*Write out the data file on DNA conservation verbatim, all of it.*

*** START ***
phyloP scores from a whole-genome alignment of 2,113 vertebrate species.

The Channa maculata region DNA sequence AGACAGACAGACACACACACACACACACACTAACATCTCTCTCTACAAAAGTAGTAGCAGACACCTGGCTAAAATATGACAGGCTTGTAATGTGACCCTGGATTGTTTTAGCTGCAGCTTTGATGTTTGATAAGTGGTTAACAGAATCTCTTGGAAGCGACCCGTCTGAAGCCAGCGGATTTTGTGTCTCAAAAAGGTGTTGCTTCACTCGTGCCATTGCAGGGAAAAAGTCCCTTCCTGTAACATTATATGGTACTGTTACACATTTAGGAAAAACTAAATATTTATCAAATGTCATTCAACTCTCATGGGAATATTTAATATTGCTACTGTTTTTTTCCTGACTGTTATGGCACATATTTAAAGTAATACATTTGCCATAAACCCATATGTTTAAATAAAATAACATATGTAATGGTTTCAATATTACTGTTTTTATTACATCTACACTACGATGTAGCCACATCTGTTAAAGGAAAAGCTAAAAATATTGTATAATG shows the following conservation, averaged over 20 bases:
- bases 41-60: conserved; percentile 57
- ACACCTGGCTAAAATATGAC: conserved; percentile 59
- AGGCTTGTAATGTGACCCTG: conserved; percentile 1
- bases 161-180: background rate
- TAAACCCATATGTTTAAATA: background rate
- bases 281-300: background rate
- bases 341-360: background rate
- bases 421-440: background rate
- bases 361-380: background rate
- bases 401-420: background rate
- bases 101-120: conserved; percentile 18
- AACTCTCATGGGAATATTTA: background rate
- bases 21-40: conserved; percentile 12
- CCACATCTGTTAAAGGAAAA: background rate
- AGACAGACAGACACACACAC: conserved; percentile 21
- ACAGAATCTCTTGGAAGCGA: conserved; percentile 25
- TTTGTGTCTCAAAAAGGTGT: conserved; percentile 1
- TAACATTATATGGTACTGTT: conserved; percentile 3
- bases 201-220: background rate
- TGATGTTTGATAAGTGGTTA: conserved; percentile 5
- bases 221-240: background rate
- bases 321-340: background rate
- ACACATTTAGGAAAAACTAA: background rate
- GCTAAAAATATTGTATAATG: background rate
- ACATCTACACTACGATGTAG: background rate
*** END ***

phyloP scores from a whole-genome alignment of 2,113 vertebrate species.

The Channa maculata region DNA sequence AGACAGACAGACACACACACACACACACACTAACATCTCTCTCTACAAAAGTAGTAGCAGACACCTGGCTAAAATATGACAGGCTTGTAATGTGACCCTGGATTGTTTTAGCTGCAGCTTTGATGTTTGATAAGTGGTTAACAGAATCTCTTGGAAGCGACCCGTCTGAAGCCAGCGGATTTTGTGTCTCAAAAAGGTGTTGCTTCACTCGTGCCATTGCAGGGAAAAAGTCCCTTCCTGTAACATTATATGGTACTGTTACACATTTAGGAAAAACTAAATATTTATCAAATGTCATTCAACTCTCATGGGAATATTTAATATTGCTACTGTTTTTTTCCTGACTGTTATGGCACATATTTAAAGTAATACATTTGCCATAAACCCATATGTTTAAATAAAATAACATATGTAATGGTTTCAATATTACTGTTTTTATTACATCTACACTACGATGTAGCCACATCTGTTAAAGGAAAAGCTAAAAATATTGTATAATG shows the following conservation, averaged over 20 bases:
- bases 41-60: conserved; percentile 57
- ACACCTGGCTAAAATATGAC: conserved; percentile 59
- AGGCTTGTAATGTGACCCTG: conserved; percentile 1
- bases 161-180: background rate
- TAAACCCATATGTTTAAATA: background rate
- bases 281-300: background rate
- bases 341-360: background rate
- bases 421-440: background rate
- bases 361-380: background rate
- bases 401-420: background rate
- bases 101-120: conserved; percentile 18
- AACTCTCATGGGAATATTTA: background rate
- bases 21-40: conserved; percentile 12
- CCACATCTGTTAAAGGAAAA: background rate
- AGACAGACAGACACACACAC: conserved; percentile 21
- ACAGAATCTCTTGGAAGCGA: conserved; percentile 25
- TTTGTGTCTCAAAAAGGTGT: conserved; percentile 1
- TAACATTATATGGTACTGTT: conserved; percentile 3
- bases 201-220: background rate
- TGATGTTTGATAAGTGGTTA: conserved; percentile 5
- bases 221-240: background rate
- bases 321-340: background rate
- ACACATTTAGGAAAAACTAA: background rate
- GCTAAAAATATTGTATAATG: background rate
- ACATCTACACTACGATGTAG: background rate